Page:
The Swallowing Training tab in the navigation menu enabled the users to access the Training Instruction, Training of the Day, and Training Record menus. The Training Instruction menu contained information regarding the training protocol, which was presented via animations and demonstration videos. Upon entering the Training of the Day menu, the user was shown three large tabs labeled Morning Training, Afternoon Training, and Evening Training. Each tab contained three exercises aimed at improving swallowing function: effortful prolonged swallow (EPS) [8-10], effortful pitch glide (EPG) [11], and effortful tongue rotation (ETR). [12] In our training protocol, users were required to complete 2 sets of 10 repetitions of each exercise in the morning, afternoon, and evening sessions (resulting in 60 repetitions of each exercise per day) on 5 days of the week of their choice. The app additionally included feedback system options, such as video demonstrations and a mirror function, real-time graphing, and audiovisual instructions, to monitor and correct the user’s performance [33]. 

The Training Record screen (Figure 2) enables users to keep track of the extent to which they have completed their exercises on any given day. On the left, the level of completion of each exercise in each session is indicated by bars and percentages; on the right is a calendar in which users can choose a day to review. The overall rate of completeness is marked on the calendar by a circle around each specific date. The Training of the Day screen also provides feedback on the user’s progress through a horizontal bar that “fills in” green as each training session is started and completed. When each training session is completed, the training data are automatically recorded through the automatic data-logging system and then saved in the database. The saved data can be extracted as comma-separated value (.csv) files when desired.

In addition, because limitations associated with aging may influence a user’s interactions with apps [34], the current app used a design that was specialized for older adults [35]. The buttons on the app contained both icons and text for easier viewing; these buttons were structured so that clicking anywhere on them performed the target action. In addition, to prevent users from pressing unwanted buttons by mistake, the sizes of the buttons and the spaces between them were adjusted appropriately and the color of the buttons was differentiated from that of the background. In particular, the buttons on the edges of the app were placed so that there was sufficient space between them and the soft buttons (ie, the Back and Recent Apps buttons) to prevent users from inadvertently pressing the latter.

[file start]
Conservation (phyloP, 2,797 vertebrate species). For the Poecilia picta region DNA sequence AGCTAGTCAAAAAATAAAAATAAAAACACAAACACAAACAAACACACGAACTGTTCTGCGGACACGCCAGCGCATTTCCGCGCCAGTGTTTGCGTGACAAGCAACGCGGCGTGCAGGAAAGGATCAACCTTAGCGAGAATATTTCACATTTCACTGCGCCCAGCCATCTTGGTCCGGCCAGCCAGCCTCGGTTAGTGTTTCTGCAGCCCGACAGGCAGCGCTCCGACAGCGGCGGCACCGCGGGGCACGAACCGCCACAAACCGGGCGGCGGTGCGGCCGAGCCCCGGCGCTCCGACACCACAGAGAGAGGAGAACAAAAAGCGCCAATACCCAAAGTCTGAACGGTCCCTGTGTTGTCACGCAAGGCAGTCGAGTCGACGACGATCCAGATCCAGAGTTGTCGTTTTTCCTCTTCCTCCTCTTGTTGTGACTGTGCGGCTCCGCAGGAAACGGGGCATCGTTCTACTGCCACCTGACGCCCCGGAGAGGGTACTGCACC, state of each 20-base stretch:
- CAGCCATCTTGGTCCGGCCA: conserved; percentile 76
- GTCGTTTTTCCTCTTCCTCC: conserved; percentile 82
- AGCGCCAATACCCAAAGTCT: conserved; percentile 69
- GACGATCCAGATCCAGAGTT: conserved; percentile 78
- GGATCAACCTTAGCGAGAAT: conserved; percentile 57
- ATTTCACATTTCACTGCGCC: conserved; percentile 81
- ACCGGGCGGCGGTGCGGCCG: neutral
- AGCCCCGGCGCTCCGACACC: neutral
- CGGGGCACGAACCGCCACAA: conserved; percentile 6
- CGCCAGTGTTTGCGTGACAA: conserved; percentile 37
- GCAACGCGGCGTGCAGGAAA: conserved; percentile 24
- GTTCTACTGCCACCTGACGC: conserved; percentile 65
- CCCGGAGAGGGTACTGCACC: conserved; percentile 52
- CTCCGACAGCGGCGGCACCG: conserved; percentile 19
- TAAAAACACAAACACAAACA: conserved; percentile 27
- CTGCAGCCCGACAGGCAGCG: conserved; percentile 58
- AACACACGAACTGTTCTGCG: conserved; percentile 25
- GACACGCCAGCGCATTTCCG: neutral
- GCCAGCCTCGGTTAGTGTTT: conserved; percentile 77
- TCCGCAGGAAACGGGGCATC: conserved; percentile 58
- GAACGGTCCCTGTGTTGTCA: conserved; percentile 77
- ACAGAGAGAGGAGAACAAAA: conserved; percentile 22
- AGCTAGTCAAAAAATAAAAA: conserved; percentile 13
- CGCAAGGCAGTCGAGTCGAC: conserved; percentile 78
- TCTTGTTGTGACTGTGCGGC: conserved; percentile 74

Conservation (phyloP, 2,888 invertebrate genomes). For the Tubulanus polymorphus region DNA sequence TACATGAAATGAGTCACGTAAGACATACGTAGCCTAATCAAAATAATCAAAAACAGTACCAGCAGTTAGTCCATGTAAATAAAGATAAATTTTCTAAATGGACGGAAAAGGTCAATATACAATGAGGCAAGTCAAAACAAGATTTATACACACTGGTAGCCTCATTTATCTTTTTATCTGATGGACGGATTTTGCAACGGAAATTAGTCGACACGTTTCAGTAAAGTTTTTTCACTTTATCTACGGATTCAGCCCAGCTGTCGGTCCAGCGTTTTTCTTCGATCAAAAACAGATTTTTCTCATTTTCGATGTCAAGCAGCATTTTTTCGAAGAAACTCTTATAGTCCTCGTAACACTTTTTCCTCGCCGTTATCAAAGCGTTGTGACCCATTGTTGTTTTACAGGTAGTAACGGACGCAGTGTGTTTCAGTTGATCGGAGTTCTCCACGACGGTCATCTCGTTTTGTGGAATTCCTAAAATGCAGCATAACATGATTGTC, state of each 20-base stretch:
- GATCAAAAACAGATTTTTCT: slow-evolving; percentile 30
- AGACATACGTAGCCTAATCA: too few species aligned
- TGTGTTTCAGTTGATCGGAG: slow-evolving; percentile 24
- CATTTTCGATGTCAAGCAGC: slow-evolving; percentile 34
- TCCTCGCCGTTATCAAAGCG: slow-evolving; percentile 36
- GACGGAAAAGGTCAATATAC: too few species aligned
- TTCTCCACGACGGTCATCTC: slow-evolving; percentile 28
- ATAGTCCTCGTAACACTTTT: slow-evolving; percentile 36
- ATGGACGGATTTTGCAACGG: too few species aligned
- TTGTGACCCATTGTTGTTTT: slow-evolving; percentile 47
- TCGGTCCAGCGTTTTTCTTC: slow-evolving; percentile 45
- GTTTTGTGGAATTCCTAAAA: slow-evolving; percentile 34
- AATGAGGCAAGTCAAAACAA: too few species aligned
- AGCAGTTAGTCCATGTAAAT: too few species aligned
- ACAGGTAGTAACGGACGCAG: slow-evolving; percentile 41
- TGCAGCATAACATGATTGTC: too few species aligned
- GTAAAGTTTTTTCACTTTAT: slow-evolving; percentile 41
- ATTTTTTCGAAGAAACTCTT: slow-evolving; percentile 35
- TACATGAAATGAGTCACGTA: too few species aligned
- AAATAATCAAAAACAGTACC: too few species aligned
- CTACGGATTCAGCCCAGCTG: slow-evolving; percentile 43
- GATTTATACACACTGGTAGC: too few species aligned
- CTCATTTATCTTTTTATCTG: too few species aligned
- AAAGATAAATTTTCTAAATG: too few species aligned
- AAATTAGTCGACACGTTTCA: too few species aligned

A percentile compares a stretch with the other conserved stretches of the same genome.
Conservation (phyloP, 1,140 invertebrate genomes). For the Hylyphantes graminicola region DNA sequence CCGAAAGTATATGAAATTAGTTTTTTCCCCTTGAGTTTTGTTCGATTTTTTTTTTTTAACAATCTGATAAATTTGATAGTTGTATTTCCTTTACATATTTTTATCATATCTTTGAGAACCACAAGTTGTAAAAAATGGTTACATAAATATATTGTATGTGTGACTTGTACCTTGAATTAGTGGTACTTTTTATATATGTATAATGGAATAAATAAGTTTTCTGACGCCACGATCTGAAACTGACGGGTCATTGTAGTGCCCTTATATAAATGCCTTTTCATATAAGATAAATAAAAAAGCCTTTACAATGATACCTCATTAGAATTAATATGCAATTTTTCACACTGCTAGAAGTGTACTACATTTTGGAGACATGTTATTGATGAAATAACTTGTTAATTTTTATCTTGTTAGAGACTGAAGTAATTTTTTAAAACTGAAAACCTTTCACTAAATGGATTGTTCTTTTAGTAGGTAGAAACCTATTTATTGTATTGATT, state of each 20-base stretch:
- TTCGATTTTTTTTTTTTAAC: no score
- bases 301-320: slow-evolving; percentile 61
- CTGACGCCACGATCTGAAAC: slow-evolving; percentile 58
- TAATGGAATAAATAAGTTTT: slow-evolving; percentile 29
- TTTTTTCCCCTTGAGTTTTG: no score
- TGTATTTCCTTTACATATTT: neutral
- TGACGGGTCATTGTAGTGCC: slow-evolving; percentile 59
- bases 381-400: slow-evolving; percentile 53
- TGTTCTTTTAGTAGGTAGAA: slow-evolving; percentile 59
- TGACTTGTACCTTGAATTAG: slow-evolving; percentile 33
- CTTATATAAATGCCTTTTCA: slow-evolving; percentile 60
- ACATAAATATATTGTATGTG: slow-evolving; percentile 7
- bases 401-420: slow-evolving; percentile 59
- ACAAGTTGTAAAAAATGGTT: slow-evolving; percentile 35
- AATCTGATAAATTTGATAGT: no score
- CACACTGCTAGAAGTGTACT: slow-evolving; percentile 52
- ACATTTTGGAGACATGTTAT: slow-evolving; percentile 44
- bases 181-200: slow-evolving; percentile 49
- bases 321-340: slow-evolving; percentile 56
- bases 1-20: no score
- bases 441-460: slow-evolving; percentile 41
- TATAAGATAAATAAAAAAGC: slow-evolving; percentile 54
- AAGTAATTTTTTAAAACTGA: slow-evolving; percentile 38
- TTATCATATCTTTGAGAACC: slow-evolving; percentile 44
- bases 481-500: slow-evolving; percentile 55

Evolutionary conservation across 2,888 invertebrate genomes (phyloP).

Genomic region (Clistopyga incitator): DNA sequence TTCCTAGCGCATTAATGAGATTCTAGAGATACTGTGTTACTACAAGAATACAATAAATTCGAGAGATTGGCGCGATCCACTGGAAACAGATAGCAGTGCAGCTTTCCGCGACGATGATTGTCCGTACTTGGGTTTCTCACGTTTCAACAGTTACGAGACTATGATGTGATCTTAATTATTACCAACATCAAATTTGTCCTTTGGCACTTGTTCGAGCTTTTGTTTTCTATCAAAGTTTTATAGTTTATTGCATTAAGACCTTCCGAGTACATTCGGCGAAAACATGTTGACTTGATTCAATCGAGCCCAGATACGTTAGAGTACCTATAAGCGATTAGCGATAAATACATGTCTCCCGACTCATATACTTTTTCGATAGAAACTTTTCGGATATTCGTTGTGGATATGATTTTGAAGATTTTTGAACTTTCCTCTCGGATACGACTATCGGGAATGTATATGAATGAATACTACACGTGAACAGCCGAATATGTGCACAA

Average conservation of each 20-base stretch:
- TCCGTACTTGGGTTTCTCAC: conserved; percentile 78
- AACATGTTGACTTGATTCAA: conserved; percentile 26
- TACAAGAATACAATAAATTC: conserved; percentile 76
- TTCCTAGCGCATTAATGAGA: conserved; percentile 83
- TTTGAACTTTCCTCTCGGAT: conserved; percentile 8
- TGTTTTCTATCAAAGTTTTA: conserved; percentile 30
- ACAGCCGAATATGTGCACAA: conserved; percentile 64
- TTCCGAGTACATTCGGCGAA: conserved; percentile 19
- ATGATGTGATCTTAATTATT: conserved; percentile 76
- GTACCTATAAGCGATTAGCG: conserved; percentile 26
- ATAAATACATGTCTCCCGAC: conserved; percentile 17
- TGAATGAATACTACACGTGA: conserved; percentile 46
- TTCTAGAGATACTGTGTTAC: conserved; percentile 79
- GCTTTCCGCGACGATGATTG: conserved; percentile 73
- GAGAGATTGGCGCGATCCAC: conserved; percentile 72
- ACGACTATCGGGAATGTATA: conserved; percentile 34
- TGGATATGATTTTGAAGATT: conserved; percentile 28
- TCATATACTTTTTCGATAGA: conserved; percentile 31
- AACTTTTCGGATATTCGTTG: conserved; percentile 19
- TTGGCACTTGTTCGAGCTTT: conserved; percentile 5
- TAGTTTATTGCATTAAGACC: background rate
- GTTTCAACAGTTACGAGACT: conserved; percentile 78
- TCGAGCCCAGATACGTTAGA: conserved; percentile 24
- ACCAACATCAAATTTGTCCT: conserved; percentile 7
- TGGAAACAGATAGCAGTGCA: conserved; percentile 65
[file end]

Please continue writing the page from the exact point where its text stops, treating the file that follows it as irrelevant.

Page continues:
Figure 1. Overview of the 365 Healthy Swallowing Coach app. EPG: effortful pitch glide; EPS: effortful prolonged swallow; ETR: effortful tongue rotation.
View this figure
Figure 2. Screenshot of the Training Record screen of the 365 Healthy Swallowing Coach app.
View this figure

The prototype of the 365 Healthy Swallowing Coach app was specially designed to be compatible with a specific tablet PC model to minimize unforeseen bugs or errors after the launch of the intervention program. The app was built for the Galaxy Tab A model no. SM-P580 (Samsung Corporation) with a 1.6 GHz octa-core processor running the Android Oreo (version 8.1.0) operating system. The tablet has an internal storage capacity of 32 GB and 3 GB of RAM. The dimensions of the tablet are 254.3×164.2×8.2 millimeters, with a weight of 554 grams. The diagonal of the display dimensions is 255.4 mm, with a screen resolution of 1920×1200 pixels.


The participants were recruited from two district-run welfare centers between November 11, 2019 and November 20, 2019. An advertisement for the study was placed in the centers. The individuals voluntarily presented themselves to research staff and were provided with a brief face-to-face introduction to the intervention program (eg, requirements for participation and training methods) by the authors HK, SHL, and NBC. This study was approved by the Institutional Review Board of the Yonsei University Health System (No. 4-2019-0888) and complied with the Helsinki Declaration of 1974 as revised in 2000. Written consent was obtained from all participants in the study.

Several inclusion criteria were established for the study. Participants were required to be older than 65 years; report swallowing difficulties (eg, experience aspirations more frequently than in the past or feel as if something is stuck in the throat); meet age and education level criteria for the Korean version of the Mini-Mental State Examination (K-MMSE) [36]; and have normal vision, hearing, and motor function of the upper limbs so they could use a tablet PC for the swallowing intervention. Specific exclusion criteria were also established. Individuals who had experienced neurological disorders and who required non-oral feeding (eg, nasogastric and percutaneous endoscopic gastrostomy tubes) were excluded.

mHealth Intervention